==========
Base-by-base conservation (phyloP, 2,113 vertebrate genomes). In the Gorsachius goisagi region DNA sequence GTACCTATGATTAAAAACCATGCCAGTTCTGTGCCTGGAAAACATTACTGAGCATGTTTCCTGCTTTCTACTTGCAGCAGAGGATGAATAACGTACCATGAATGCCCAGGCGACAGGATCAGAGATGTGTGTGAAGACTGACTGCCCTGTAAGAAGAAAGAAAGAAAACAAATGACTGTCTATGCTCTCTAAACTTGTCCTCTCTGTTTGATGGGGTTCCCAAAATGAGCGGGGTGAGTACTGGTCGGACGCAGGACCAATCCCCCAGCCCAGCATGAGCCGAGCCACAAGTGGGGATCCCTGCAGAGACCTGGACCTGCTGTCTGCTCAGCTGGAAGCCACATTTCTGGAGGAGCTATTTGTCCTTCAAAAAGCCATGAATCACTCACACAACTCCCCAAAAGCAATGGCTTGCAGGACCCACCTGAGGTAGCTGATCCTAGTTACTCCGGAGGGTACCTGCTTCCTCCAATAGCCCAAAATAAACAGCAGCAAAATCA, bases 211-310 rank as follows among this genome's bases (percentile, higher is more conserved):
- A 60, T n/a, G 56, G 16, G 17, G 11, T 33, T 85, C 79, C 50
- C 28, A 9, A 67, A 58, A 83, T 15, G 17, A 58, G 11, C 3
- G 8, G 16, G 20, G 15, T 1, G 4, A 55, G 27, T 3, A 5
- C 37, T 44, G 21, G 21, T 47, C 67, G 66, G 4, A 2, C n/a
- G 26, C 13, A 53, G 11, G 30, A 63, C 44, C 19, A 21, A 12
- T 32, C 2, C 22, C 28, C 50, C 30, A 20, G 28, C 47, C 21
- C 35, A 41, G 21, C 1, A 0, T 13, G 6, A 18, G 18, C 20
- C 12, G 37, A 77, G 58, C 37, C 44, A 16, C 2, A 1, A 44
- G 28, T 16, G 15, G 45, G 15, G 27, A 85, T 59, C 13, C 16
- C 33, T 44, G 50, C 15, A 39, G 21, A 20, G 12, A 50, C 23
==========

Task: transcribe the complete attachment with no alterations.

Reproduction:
Base-by-base conservation (phyloP, 2,113 vertebrate genomes). In the Gorsachius goisagi region DNA sequence GTACCTATGATTAAAAACCATGCCAGTTCTGTGCCTGGAAAACATTACTGAGCATGTTTCCTGCTTTCTACTTGCAGCAGAGGATGAATAACGTACCATGAATGCCCAGGCGACAGGATCAGAGATGTGTGTGAAGACTGACTGCCCTGTAAGAAGAAAGAAAGAAAACAAATGACTGTCTATGCTCTCTAAACTTGTCCTCTCTGTTTGATGGGGTTCCCAAAATGAGCGGGGTGAGTACTGGTCGGACGCAGGACCAATCCCCCAGCCCAGCATGAGCCGAGCCACAAGTGGGGATCCCTGCAGAGACCTGGACCTGCTGTCTGCTCAGCTGGAAGCCACATTTCTGGAGGAGCTATTTGTCCTTCAAAAAGCCATGAATCACTCACACAACTCCCCAAAAGCAATGGCTTGCAGGACCCACCTGAGGTAGCTGATCCTAGTTACTCCGGAGGGTACCTGCTTCCTCCAATAGCCCAAAATAAACAGCAGCAAAATCA, bases 211-310 rank as follows among this genome's bases (percentile, higher is more conserved):
- A 60, T n/a, G 56, G 16, G 17, G 11, T 33, T 85, C 79, C 50
- C 28, A 9, A 67, A 58, A 83, T 15, G 17, A 58, G 11, C 3
- G 8, G 16, G 20, G 15, T 1, G 4, A 55, G 27, T 3, A 5
- C 37, T 44, G 21, G 21, T 47, C 67, G 66, G 4, A 2, C n/a
- G 26, C 13, A 53, G 11, G 30, A 63, C 44, C 19, A 21, A 12
- T 32, C 2, C 22, C 28, C 50, C 30, A 20, G 28, C 47, C 21
- C 35, A 41, G 21, C 1, A 0, T 13, G 6, A 18, G 18, C 20
- C 12, G 37, A 77, G 58, C 37, C 44, A 16, C 2, A 1, A 44
- G 28, T 16, G 15, G 45, G 15, G 27, A 85, T 59, C 13, C 16
- C 33, T 44, G 50, C 15, A 39, G 21, A 20, G 12, A 50, C 23